Lunching With TiVo’s E. Stephen Mack — HDTV, Home Media, Comcast, DirecTV and What’s Next For Everyone’s Favorite Living Room Little Buddy

TiVo's Director of Service Operations E. Stephen Mack and Son Sammy
TiVo’s Director of Service Operations E. Stephen Mack and Son Sammy

Well last week I found myself on the receiving end of a lot of animosity from TiVo fans over a post I wrote that was critical of TiVo’s latest foray into blogging. I had written a fairly charged post about what I saw as deficiencies of their initial blogging efforts and about what I felt was a lack of legitimate effort on TiVo’s part to “join the conversation,” the tag line catch phrase that they are currently using for their corporate blog.

Well since then TiVo definitely has joined the conversation, at least with me, and I believe in a more serious way in the blogosphere going forward. On Monday TiVo’s Director of Service Operations E. Stephen Mack had lunch with Davis Freeberg and myself to talk about TiVo’s blogging efforts, their business, and the future of the product that they pioneered back in March of 1999, the PVR. As the Director of Service Operations, Stephen is in charge of TiVo’s service availability and activation process and also supports marketing promotions, software releases and internal data analysis.

To start with I do need to apologize again for the excessiveness of tone in my original rant — while it did get TiVo’s attention it was not one of my better pieces. Stephen recognizes as much as I do how important the viral aspect of their product is and that the blogosphere conversation is an important one for them to be a part of. More specifically, I think you will begin to see more posting on the TiVo blog about TiVo news as well as broader coverage by more TiVo employees to make the blog a better and better place.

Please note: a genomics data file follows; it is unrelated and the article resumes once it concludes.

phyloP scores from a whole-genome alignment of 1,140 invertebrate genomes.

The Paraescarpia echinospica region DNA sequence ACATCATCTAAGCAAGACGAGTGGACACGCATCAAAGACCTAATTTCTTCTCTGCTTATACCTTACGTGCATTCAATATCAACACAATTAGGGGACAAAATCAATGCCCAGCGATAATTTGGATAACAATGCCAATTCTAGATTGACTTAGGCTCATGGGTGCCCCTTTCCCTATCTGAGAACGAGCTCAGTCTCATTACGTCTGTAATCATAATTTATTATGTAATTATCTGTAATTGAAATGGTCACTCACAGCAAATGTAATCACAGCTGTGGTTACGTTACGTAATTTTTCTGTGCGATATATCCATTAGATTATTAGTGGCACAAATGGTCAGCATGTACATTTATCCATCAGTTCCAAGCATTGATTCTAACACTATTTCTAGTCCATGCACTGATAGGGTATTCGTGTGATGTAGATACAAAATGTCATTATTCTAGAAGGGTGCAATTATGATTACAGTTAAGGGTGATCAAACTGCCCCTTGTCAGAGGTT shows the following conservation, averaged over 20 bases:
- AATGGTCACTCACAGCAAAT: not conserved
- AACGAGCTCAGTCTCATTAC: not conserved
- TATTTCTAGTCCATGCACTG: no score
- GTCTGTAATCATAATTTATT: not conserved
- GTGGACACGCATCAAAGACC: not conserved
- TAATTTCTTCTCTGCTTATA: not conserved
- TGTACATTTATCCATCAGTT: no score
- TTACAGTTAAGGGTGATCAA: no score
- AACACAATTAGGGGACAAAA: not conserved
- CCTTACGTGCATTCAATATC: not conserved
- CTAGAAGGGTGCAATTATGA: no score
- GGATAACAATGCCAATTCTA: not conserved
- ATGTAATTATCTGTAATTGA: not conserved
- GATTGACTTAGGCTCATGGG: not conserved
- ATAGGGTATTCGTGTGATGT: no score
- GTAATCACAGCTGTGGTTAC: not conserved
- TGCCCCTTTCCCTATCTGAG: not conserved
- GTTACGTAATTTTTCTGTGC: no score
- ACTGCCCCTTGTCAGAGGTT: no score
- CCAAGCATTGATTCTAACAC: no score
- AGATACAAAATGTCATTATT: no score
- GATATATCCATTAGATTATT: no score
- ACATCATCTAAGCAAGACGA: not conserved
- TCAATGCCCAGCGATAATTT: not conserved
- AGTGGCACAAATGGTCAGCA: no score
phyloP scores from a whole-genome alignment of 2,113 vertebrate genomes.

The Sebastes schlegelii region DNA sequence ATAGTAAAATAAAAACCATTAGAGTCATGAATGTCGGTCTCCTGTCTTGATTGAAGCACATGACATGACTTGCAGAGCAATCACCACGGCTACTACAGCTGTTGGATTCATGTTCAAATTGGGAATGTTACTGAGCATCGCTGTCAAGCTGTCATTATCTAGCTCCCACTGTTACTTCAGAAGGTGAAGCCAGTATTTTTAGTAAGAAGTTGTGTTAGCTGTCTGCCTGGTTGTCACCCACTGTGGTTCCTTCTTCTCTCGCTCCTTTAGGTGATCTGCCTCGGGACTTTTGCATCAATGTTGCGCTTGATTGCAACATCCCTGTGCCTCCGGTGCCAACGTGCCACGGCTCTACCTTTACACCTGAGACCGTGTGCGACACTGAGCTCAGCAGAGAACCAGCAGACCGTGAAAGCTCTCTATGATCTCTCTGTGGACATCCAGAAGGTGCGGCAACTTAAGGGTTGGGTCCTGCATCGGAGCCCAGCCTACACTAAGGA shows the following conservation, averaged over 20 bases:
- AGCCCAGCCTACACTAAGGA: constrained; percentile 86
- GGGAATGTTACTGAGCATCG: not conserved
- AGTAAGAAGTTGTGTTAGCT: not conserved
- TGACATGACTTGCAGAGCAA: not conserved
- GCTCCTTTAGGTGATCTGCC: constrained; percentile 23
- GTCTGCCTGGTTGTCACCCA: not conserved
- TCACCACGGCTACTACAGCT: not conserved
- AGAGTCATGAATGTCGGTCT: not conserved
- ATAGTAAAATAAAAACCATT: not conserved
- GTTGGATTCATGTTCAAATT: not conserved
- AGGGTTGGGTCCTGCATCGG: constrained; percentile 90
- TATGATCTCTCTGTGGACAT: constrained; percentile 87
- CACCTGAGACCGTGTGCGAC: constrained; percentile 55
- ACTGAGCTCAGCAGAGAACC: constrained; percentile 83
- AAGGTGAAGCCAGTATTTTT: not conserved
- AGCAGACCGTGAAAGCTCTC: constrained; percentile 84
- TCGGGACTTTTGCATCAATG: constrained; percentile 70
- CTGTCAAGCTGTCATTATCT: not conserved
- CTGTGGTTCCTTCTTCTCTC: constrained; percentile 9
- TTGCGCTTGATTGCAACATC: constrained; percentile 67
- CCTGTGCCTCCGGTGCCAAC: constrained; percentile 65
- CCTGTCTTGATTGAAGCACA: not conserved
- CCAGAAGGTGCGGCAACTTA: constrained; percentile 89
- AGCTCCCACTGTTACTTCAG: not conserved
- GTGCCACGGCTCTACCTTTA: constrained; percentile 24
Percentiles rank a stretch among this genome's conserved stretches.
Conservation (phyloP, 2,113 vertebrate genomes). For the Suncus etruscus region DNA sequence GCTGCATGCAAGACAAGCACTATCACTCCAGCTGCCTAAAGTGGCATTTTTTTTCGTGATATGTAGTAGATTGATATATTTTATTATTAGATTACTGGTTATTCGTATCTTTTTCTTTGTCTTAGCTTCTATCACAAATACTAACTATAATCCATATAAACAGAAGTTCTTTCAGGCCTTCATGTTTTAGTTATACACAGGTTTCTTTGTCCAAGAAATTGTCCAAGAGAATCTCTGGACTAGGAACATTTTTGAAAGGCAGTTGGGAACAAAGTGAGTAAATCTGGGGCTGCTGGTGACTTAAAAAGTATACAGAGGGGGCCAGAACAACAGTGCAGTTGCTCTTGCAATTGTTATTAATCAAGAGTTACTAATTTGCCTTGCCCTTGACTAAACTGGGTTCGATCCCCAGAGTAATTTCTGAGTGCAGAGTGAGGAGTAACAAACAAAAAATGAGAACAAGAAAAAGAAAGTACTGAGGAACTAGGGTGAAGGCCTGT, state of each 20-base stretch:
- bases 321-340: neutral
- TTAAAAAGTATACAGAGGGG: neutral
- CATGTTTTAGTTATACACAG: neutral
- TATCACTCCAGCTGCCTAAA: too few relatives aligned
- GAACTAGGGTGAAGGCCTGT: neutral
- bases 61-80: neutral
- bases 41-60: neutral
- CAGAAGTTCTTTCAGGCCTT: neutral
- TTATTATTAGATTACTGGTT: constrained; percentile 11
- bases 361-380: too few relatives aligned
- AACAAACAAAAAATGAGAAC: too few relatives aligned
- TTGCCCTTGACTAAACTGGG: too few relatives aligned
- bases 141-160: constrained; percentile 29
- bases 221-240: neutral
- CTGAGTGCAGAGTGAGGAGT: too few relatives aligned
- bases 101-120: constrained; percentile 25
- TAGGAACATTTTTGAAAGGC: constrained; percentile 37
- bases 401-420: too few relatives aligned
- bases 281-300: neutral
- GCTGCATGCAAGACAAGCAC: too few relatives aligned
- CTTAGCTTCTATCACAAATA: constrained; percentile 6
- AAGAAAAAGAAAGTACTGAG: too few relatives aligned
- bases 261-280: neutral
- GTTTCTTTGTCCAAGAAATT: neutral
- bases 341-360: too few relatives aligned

Stephen also personally understands the significance of blogging and will be blogging more from time to time about TiVo on his personal blog as well at At present he is the only TiVo employee blogging about TiVo. While he may not be the Robert Scoble of TiVo (yet) it is nice to know that we can watch his personal blog for more information and updates on what he and TiVo are up to in the future — definitely one worth subscribing too. Stephen’s new son Sammy also joined us for lunch so you can also catch up on the life of Sammy on Stephen’s blog as well.

Stephen has been with TiVo for a long time. He was one of their early employees (somewhere around 65-70) and had lots of good war stories about the early days of TiVo. Along with Bob Pony (aka TiVoPony) from TiVo’s marketing department, Stephen is an obvious choice for a company evangelist — of all the things that came through in our lunch his passion for the company stuck out to me more than anything else. Although coming from an operations perspective rather than marketing, he definitely loves TiVo and considers the work that they do important and talked about empowering the consumer with almost religious fervor.

So what did we talk about? In addition to possible improvements to their blog we talked a lot about where TiVo is going and where they have been. Most exciting to me is the upcoming launch of the TiVo Series 3 PVR. This will be the first time that we see a multi tuner HDTV standalone product from TiVo complete with the exciting HME add on features that are currently available for TiVo Series 2. While Stephen was not able to disclose any information on Series 3 shipping dates (the product is currently believed to be in outside beta testing, which was not denied), he added that they will release it “when it is ready.”

Stephen was not aware of any plans for Series 3 beyond CableCARD support (satellite high def support for instance) but said that if DirecTV were to make an aftermarket product for Media Center (that Sean Alexander has blogged about) that TiVo Series 3 would probably also be able to work with a similar set up.

It will be interesting as Microsoft and their CableCARD approved PCs begin shipping later this year to see who comes to market with the first CableCARD PVR, Microsoft or TiVo.